Westgate, like Middlegate and Eastgate, got its name from James Simpson in 1850. Simpson was commissioned by the government to survey a route across the rugged West. A Pony Express station may have operated here, and this was the point where the route split into two routes; the earlier, Southern route continued toward Sand Springs while the newer, Northern route continued toward Fairview Station and Mountain Wells. The two routes rejoined at Miller's or Reed's Station east of Dayton. It's probable that an Overland Stage Station was operated at Westgate as well.

A small amount of mining occured as early as 1907 in Westgate and an extensive townsite plat was filed that year. In February 1939, a 35-ton cyanide mill was completed by the Westgate Mining & Milling Co., owned by E.S. Montgomery. The mill operated predominantly on ores from the Nevada Wonder mine, but also from other mines in the area including the Nevada Hills in Fairview and Gold Ledge in Eastgate.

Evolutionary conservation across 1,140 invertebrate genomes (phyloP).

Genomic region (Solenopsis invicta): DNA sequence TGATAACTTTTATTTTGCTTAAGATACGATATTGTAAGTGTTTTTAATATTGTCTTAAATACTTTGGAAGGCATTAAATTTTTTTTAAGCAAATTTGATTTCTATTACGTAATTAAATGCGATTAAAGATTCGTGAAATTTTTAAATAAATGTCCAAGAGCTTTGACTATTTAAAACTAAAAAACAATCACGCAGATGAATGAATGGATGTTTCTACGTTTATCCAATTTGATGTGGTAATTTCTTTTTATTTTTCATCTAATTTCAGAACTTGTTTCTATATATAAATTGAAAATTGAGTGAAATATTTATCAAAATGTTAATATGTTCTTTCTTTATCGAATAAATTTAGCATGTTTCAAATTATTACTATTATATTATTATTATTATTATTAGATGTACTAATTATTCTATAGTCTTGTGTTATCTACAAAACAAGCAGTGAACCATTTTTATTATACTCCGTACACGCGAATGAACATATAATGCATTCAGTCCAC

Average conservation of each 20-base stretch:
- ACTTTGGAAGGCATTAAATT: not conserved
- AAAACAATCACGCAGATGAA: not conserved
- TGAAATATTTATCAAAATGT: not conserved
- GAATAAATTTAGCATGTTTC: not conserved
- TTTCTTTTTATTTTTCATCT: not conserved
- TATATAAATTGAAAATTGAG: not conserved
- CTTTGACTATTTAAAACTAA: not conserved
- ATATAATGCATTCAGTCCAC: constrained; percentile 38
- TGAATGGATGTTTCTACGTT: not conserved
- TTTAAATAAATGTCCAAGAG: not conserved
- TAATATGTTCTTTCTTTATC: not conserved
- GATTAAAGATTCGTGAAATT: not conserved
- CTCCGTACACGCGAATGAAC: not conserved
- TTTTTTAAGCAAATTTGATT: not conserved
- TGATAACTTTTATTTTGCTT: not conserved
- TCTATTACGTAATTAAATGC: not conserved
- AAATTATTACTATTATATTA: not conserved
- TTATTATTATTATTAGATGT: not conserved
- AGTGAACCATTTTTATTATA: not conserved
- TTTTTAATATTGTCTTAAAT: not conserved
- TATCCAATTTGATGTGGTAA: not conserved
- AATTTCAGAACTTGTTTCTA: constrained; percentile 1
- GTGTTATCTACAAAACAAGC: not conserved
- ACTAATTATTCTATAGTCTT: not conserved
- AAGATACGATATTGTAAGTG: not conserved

Westgate was also the site of a Civilian Conservation Corps camp in the late 1930s. The large camp was built on the north side of the Lincoln Highway, and David Larkin Bradford notes that there was a service station in operation at that time. A number of foundations and ruins remain, including those of the 1939 mill and a swimming pool used by the CCC.

Pony Express, 1860-61

Fairview Station
Sand Springs